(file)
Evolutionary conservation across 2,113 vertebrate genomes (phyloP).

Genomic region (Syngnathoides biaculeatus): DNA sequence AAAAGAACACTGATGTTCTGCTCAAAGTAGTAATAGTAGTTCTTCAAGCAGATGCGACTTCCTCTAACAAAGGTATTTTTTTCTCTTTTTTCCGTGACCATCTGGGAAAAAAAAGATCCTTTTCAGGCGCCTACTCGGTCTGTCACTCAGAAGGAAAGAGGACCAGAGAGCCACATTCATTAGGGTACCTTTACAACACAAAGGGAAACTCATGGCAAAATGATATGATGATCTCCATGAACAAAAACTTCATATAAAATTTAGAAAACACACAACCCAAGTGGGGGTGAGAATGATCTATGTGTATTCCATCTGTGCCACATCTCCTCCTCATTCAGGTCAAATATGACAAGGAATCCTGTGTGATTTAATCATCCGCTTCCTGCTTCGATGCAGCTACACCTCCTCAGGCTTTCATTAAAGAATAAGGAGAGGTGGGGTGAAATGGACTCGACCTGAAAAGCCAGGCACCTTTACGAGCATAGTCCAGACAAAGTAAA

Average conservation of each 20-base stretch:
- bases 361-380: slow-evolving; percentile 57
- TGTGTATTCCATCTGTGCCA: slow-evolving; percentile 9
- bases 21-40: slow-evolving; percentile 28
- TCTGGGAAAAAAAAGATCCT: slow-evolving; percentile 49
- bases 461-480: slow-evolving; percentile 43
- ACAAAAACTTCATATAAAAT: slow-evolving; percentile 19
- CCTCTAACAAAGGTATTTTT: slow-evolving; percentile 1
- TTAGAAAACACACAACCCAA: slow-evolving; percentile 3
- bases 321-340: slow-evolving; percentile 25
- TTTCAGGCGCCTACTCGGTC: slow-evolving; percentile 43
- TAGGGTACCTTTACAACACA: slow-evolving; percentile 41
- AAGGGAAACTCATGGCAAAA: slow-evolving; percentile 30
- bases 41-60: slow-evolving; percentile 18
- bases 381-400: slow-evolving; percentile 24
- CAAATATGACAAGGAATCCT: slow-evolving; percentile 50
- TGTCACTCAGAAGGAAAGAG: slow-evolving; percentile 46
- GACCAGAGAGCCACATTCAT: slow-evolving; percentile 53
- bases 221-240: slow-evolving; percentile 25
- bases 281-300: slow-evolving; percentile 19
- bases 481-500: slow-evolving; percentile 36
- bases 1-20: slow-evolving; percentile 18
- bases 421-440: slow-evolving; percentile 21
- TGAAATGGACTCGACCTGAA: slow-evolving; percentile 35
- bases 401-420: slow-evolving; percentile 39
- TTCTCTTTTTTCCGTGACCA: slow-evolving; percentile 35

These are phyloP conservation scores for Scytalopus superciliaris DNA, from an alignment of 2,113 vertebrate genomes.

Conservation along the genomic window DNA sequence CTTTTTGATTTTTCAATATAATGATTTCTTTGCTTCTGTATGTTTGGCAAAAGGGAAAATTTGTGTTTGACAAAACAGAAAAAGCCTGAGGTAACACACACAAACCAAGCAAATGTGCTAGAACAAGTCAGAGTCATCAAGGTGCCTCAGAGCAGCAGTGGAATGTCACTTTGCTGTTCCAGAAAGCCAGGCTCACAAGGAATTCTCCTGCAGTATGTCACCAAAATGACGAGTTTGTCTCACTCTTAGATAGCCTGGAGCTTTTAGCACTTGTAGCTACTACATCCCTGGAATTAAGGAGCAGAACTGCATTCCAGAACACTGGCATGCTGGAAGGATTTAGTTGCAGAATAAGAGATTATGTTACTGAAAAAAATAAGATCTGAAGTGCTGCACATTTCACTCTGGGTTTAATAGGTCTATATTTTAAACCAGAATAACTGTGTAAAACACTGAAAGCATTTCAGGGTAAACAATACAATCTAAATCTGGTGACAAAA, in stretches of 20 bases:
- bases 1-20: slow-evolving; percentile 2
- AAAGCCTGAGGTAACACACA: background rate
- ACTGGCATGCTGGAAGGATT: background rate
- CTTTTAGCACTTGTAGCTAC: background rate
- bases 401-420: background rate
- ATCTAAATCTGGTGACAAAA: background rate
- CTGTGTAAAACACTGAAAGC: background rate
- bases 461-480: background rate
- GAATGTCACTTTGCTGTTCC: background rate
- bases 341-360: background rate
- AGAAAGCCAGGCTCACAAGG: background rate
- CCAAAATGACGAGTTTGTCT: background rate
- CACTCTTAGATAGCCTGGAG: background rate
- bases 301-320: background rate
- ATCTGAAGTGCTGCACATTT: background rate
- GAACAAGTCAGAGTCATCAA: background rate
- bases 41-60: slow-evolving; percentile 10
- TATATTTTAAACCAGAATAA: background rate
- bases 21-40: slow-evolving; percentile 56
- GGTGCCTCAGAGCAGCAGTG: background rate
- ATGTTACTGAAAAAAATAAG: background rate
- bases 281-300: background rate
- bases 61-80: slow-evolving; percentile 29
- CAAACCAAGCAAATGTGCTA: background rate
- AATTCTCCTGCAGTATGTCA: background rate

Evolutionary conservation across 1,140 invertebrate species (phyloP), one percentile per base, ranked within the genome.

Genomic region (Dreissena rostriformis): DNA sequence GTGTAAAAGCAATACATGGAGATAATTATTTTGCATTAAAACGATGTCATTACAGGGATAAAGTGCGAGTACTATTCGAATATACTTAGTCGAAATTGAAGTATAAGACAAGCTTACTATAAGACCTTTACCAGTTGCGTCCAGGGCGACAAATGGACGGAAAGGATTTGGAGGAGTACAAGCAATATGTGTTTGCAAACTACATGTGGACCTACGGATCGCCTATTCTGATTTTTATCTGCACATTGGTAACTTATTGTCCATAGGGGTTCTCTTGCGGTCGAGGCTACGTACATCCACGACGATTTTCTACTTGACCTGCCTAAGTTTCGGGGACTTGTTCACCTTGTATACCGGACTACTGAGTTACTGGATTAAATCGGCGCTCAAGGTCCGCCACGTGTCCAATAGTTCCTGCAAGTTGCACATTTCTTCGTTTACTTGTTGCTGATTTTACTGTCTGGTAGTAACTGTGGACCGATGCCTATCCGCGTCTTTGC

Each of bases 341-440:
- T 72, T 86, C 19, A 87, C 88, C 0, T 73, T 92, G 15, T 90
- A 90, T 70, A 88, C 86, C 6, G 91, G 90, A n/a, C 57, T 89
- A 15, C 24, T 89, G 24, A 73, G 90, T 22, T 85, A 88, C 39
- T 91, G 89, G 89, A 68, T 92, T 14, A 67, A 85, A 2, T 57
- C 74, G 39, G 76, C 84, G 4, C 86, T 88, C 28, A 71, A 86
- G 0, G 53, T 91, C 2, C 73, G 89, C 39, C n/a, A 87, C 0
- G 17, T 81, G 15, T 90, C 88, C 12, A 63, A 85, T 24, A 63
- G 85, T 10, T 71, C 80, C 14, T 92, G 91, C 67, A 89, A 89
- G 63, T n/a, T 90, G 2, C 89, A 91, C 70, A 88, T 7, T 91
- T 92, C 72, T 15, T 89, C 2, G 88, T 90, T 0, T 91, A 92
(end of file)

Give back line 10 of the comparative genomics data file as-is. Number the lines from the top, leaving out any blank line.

- CCTCTAACAAAGGTATTTTT: slow-evolving; percentile 1